Muscle soreness post-workout is expected, but immediate pain is cause for concern. The difference between a muscle strain or soreness depends on various symptoms and are treated differently for faster recovery.
Delayed onset muscle soreness (DOMS) is when your muscles suffer small micro tears as a result of exercise. DOMS usually kicks in 24 to 48 hours after your workout, according to Sydney Bueckert, NASM CPT, CES, FNS, GPT.
A muscle strain, also called a pulled muscle, is when the muscle is loaded or stretched past capacity causing your muscle tissue and fibers to tear, says Victoria Grey, PT, DPT, OCS, TPS. You will feel an immediate or sharp pain.
Difference Between Muscle Strain and Soreness
Muscle soreness you feel post-workout is an achy, dull pain that rolls out over a day or two. This leaves you feeling tight and stiff, and recovery shouldn’t last more than a few days.
A muscle strain is an injury that causes an instant, piercing pain and can take weeks to fully recover.
How to Tell if It’s Just Muscle Soreness
DOMS is very common, per Bueckert. “After a tough workout, tight muscles are expected. This can be a sign you’ve properly loaded your muscles to see strength gains.”
You may see reduced strength and range of motion, but this is normal, according to Bueckert. “Recovery is important to restore strength and movement, and avoid injury,” she says.
Symptoms of DOMS include:
- Dull pain and tenderness
- Decreased strength in overworked muscles
Simple Ways to Treat Muscle Soreness
If you find yourself struggling to move after leg day, consider these effective tips to relieve sore muscles.
Large foam rollers apply pressure and relieve tension in bigger muscles, like your quads and hamstrings, according to Bueckert. “Smaller trigger point balls and roller sticks target deeper into your muscles and work well for smaller, hard-to-reach areas.”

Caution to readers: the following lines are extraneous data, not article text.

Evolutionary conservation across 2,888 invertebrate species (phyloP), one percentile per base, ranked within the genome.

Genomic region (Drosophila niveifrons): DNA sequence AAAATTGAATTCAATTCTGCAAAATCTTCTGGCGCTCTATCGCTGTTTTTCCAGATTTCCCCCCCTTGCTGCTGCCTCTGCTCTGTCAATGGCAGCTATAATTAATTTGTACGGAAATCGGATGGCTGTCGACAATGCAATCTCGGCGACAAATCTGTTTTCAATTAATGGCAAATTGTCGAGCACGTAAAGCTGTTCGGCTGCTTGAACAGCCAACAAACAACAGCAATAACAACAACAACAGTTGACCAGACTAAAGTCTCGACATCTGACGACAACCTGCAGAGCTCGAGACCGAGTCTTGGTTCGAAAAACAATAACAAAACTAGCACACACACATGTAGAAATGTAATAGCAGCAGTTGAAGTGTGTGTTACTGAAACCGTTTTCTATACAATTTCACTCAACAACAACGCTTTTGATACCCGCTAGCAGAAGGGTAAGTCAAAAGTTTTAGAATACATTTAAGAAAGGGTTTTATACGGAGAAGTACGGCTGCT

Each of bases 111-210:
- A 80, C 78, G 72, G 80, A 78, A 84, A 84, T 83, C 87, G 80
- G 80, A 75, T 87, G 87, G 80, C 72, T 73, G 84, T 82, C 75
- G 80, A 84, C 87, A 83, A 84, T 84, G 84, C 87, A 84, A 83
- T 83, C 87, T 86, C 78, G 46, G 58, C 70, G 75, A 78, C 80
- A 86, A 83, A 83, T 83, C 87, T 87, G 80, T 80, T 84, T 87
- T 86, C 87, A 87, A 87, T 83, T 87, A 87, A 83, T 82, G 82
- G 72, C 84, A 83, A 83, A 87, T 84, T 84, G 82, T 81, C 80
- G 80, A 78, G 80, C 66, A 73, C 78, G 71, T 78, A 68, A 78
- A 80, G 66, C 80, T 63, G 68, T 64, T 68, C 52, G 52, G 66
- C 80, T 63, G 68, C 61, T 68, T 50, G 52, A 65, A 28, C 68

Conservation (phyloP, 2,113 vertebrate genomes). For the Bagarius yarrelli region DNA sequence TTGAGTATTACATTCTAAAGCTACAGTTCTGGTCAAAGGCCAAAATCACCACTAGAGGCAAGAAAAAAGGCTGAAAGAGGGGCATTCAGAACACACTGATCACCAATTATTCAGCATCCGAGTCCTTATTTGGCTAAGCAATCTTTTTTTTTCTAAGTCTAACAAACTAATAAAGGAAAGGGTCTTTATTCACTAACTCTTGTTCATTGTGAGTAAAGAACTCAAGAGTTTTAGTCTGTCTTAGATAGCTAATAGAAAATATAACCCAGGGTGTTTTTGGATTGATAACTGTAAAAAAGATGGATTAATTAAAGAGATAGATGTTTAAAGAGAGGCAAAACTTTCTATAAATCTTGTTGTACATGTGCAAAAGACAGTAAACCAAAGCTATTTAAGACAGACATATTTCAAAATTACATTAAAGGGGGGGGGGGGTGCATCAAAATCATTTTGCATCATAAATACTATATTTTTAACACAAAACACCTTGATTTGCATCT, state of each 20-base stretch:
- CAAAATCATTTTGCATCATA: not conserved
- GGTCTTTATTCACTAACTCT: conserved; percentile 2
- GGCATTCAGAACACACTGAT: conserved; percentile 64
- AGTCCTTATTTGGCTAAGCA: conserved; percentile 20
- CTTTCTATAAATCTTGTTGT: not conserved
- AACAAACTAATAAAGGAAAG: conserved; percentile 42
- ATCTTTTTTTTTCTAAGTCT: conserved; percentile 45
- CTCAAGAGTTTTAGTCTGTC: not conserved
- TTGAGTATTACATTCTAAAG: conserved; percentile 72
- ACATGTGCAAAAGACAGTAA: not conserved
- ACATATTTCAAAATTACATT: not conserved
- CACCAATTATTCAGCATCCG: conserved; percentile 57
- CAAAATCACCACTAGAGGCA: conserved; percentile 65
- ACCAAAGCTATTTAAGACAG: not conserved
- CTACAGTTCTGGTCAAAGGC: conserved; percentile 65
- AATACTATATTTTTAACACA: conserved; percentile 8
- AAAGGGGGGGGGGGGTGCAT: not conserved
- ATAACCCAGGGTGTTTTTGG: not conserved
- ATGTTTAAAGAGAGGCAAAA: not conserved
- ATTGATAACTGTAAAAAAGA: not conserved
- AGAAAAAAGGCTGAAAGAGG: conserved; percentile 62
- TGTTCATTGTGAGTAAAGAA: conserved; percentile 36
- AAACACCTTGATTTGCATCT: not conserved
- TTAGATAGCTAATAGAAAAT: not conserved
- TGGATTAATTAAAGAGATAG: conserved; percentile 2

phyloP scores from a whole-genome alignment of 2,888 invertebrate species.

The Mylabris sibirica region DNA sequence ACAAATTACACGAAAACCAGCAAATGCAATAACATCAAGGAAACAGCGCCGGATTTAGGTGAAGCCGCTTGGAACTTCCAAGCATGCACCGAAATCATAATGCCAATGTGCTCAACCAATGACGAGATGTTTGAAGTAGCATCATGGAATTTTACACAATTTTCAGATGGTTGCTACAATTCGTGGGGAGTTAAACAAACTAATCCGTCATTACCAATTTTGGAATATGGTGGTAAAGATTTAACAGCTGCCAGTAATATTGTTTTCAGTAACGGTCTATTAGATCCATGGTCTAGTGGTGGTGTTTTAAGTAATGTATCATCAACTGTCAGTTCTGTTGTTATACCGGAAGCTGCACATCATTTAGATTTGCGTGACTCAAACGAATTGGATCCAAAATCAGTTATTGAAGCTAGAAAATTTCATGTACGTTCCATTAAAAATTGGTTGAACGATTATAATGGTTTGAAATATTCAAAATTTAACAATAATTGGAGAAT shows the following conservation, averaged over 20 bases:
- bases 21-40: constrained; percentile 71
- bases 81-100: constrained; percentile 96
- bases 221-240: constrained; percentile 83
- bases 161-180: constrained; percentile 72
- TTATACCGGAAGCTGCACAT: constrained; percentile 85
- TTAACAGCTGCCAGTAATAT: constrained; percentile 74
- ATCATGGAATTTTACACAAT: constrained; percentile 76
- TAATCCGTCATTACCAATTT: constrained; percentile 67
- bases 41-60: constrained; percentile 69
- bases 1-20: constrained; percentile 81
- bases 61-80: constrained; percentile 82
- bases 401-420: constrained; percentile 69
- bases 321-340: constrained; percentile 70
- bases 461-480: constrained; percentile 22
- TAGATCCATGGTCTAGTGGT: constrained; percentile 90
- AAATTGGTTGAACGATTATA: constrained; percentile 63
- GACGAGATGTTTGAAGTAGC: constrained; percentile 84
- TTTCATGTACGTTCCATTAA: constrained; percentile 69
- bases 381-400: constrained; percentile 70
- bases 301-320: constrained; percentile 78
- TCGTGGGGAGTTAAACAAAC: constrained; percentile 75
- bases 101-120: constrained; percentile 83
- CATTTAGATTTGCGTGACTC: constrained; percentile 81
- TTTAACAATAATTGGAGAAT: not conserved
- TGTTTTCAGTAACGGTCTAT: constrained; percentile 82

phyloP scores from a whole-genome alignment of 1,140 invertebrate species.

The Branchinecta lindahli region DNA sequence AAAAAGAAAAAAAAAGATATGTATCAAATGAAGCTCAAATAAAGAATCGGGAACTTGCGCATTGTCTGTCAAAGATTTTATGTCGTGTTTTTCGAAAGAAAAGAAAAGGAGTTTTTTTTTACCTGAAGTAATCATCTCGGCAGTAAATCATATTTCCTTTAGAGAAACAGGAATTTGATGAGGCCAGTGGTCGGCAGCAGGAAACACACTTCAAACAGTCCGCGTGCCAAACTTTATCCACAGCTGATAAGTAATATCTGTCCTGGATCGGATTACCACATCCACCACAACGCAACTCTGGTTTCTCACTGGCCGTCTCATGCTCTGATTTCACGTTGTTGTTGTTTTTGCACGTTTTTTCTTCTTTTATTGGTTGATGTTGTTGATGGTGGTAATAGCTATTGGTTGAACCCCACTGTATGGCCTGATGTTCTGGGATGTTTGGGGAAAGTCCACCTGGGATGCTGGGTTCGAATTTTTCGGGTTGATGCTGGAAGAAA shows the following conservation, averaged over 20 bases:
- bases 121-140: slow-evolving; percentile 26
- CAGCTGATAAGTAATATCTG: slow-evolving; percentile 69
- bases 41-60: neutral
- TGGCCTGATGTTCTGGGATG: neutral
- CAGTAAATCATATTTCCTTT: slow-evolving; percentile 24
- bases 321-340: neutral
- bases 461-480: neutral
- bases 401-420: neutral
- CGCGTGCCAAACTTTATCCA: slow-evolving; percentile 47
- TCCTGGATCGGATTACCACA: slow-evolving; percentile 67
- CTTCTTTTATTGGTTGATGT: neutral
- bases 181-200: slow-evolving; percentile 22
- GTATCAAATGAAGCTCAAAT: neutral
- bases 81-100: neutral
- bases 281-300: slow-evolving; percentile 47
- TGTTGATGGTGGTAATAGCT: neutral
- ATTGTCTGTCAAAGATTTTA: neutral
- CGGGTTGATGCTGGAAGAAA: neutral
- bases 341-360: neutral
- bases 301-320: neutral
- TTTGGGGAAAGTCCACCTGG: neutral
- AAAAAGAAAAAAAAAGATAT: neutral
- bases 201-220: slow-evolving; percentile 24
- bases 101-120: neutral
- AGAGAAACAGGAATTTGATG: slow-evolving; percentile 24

Active recovery is light exercise that keeps your muscles moving. “This movement increases blood flow to your muscles and tissues, increasing the amount of fresh oxygen and other nutrients your body needs to recover,” says Bueckert. This includes activities like swimming, cycling, walking, yoga, and stretching.
“If you’re walking or stretching, there’s no real time limit as long as you stay hydrated and listen to your body,” she says. “Activities like jogging, swimming, or cycling should cap around 30 minutes at no more than 70 percent of your max heart rate. Remember: the goal is to recover, not push your limits.”
This polar plunge tightens your blood vessels and flushes out lactic acid—a byproduct of your body making energy—to reduce swelling and prevent further muscle breakdown. Immersion should last no more than 20 minutes in 50 to 59 degree F water.
Hydration is an essential part of recovery because fluids bring nutrients to your muscles and flush out toxins, according to Bueckert.
One study notes that electrolyte supplements relieve muscle cramps better than plain water while reducing the chance of cramps in the first place (1).
How Do I Know if I Strained a Muscle?